Today I went on a journey without leaving my living room. Busyness and a bout of flu have meant that I have not been able to get out and about recently and I was feeling restless so, as an antidote, I decided to explore a map. This is something I have always enjoyed doing. Maps are so much more than a tool to get from one place to another; I find a map can transport me to another, perhaps unfamiliar place, but it can also trigger memories of past engagements with places, reminding me of those locations that I know or used to know. Maps engage the imagination and they are works of art in their own right. Even as a child I was fascinated by maps and I even remember settling down with a piece of paper to draw my own maps of imaginary places. My early adventures in cartography were always of islands, if I remember correctly, with topographical features annotated and contours drawn, then neatly folded to mimic the Ordnance Survey maps with which I was familiar. I no longer try to draw my own maps, but that fascination has never waned and if anything has increased, particularly with the availability of historic maps online. Now it is possible to explore the spatial history of a place at the click of a button. But my starting point today was my own small collection of OS paper maps. Browsing through the maps stacked on my bookcase, I selected the 1:50000 map of Stirling and decided to look for the village of Kippen. A short distance west of Stirling, this was the home of my grandparents when I was a child. I have many happy memories of staying with them in their little cottage, of day visits with my parents and of the village that I found fascinating when I was younger. It seemed like a good place to start.
With that familiar rustle of the paper, I unfolded the map and located the small settlement that is Kippen. Positioned at a crossroads, it appears to draw the roads together in a four pronged embrace. It sits among the contour lines depicting the edge of the hills and the beginning of the flat expanse that is Flanders Moss. Such is the change in topography here that the map appears to change colour, from the orange of the contour-rich hillsides, to the abrupt white of the flat valley floor. Settlements cluster at the valley edges among the contours, while single farms are strung along straight roads across Flanders Moss. This is a discontinuous landscape, and a human landscape of different ages. Perched between the Gargunnock and Fintry Hills, overlooking the valley of the River Forth, Kippen sits at a transitional point; a key location elevated above the flat expanse below. I could picture the steep and winding climb up the hillside, from the main road that pushes straight across the valley floor, up the hillside to Kippen above. A journey I took many times in my parent’s car as a child. As I looked at the orange line of that road on the map, I noted the intriguing annotation of ‘earthwork’ in antiquity script adjacent to that road and took a mental note to investigate further.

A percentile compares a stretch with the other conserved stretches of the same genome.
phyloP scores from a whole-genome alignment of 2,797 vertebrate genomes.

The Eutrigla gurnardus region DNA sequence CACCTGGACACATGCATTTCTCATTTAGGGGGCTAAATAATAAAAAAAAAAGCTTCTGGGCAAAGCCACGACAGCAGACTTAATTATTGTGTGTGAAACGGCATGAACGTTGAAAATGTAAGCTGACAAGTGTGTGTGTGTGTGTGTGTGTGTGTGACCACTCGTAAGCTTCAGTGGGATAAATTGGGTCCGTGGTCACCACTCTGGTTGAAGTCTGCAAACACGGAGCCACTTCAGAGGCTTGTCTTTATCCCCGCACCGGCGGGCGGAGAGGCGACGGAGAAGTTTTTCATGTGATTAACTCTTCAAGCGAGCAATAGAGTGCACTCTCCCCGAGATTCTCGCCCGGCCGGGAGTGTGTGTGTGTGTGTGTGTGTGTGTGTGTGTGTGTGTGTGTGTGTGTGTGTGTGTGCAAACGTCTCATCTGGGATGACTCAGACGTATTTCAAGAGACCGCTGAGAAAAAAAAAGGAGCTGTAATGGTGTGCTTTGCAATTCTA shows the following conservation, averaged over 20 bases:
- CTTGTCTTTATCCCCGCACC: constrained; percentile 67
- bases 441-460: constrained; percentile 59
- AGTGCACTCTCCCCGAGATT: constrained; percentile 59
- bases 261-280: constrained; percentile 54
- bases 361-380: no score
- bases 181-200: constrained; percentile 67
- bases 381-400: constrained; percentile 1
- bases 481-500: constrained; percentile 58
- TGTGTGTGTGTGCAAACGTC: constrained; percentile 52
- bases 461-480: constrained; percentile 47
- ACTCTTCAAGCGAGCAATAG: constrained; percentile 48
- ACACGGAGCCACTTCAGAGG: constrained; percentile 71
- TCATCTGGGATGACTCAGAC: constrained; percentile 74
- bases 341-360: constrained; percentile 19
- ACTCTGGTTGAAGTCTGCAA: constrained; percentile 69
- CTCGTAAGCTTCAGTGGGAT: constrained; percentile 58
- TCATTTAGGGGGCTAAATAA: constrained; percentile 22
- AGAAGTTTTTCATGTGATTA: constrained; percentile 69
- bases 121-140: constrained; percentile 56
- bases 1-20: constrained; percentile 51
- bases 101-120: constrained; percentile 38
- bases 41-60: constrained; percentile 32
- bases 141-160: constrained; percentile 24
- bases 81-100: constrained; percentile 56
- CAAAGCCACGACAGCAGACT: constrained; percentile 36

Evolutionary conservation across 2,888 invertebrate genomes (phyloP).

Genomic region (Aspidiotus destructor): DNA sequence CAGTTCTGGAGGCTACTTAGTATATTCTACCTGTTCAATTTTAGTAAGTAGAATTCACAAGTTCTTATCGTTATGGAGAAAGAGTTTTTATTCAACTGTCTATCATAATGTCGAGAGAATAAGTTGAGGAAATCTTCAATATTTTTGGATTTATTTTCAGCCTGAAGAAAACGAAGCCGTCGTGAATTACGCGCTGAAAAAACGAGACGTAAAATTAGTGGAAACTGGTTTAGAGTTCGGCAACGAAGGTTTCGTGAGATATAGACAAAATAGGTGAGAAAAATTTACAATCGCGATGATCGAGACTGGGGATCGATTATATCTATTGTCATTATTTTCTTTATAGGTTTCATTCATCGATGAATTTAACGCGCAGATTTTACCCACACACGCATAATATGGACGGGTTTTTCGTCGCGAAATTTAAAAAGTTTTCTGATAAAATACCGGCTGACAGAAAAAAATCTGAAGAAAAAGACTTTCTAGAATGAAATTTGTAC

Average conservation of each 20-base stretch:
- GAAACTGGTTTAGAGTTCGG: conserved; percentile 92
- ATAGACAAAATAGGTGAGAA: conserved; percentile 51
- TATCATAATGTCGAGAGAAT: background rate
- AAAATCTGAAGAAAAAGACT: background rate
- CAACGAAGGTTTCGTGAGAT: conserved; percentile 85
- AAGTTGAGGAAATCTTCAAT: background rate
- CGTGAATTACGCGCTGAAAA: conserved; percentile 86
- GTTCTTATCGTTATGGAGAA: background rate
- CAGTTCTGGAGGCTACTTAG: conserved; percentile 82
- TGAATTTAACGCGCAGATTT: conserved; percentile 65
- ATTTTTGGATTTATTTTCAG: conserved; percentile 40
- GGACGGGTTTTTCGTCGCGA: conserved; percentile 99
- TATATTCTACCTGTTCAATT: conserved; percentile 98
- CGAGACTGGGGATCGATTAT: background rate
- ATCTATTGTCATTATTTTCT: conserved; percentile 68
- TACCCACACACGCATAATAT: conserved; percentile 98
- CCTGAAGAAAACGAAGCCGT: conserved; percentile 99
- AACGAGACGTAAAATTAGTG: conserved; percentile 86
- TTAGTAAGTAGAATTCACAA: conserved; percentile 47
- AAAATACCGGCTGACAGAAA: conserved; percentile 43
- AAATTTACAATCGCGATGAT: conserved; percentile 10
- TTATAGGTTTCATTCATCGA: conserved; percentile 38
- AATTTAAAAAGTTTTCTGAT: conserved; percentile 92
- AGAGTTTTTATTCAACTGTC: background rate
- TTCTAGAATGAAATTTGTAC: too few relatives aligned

Gazing closer at my map, I tried to make out the location of my grandparent’s cottage. I could find its general position in the village, but the map I had chosen was not detailed enough to pinpoint it exactly. So instead, I returned to it in my memory. It was set down a little lane, that small cottage. I remember a large (or so it seemed to me) back garden full of lush flowers, greenery and fruit bushes tended by my grandparents. There was a little pond at the bottom of the garden with golden fish and a net to protect those fish from hungry herons. Then, closer to the cottage, there was the intriguing coal shed, holding the coal for the open fire in the living room; interesting because no-one else I knew had a coal shed. In fact no-one else I knew had an open fire. The novelty made it curious. I remember the little clock in the kitchen with the cuckoo who could never quite say ‘cuckoo’ correctly and the steep stairs leading up to the attic bedroom, where I would sleep when staying with my grandparents. I remember lying in bed there, listening to the village clock chime in the night. I remember, too, afternoon walks down to the bottom of the lane, turning either left or right onto the ‘old road’. A favourite walk of mine, for even as a small child I found anything that was old fascinating. Turning left, the road descended the hill until a gate blocked progress. Right took us back towards the village, past fields and then spaced cottages until we reached what I remember as a small cobbled courtyard with clustered old buildings. On one side was a wheel rim anvil, an unusual and incredibly fascinating object for me, and the old smithy. I don’t remember this smithy being open or in use, apart from once perhaps more than 30 years ago when, one weekend while staying with my grandparents, it was opened up and put to work as a smithy for one day only. I think it must have been a gala day or similar event, for in my mind I connect the smithy opening with seeing a gala queen crowned in the main street. Whatever the reason, this was an unusual event and the village had come out to view this workshop in operation. I don’t remember much of that visit, but I do remember a red-hot fire, a man standing by it, metal tools and a sense that I was seeing something old and unusual. I must have been interested for, although I know I was very young, it has stuck in my mind. I was reminded of that visit recently when I came across images of a survey of that smithy undertaken by RCAHMS last year (https://canmore.org.uk/site/228519/kippen-rennies-loan-the-smithy). It looks to be in a much more sorry state than I remember, but still recognisable as the workshop of a metalsmith, complete with anvil, tools and bellows. It is an echo of an older village, a ghostly reminder of Kippen’s past when the blacksmith was central to the life of a village.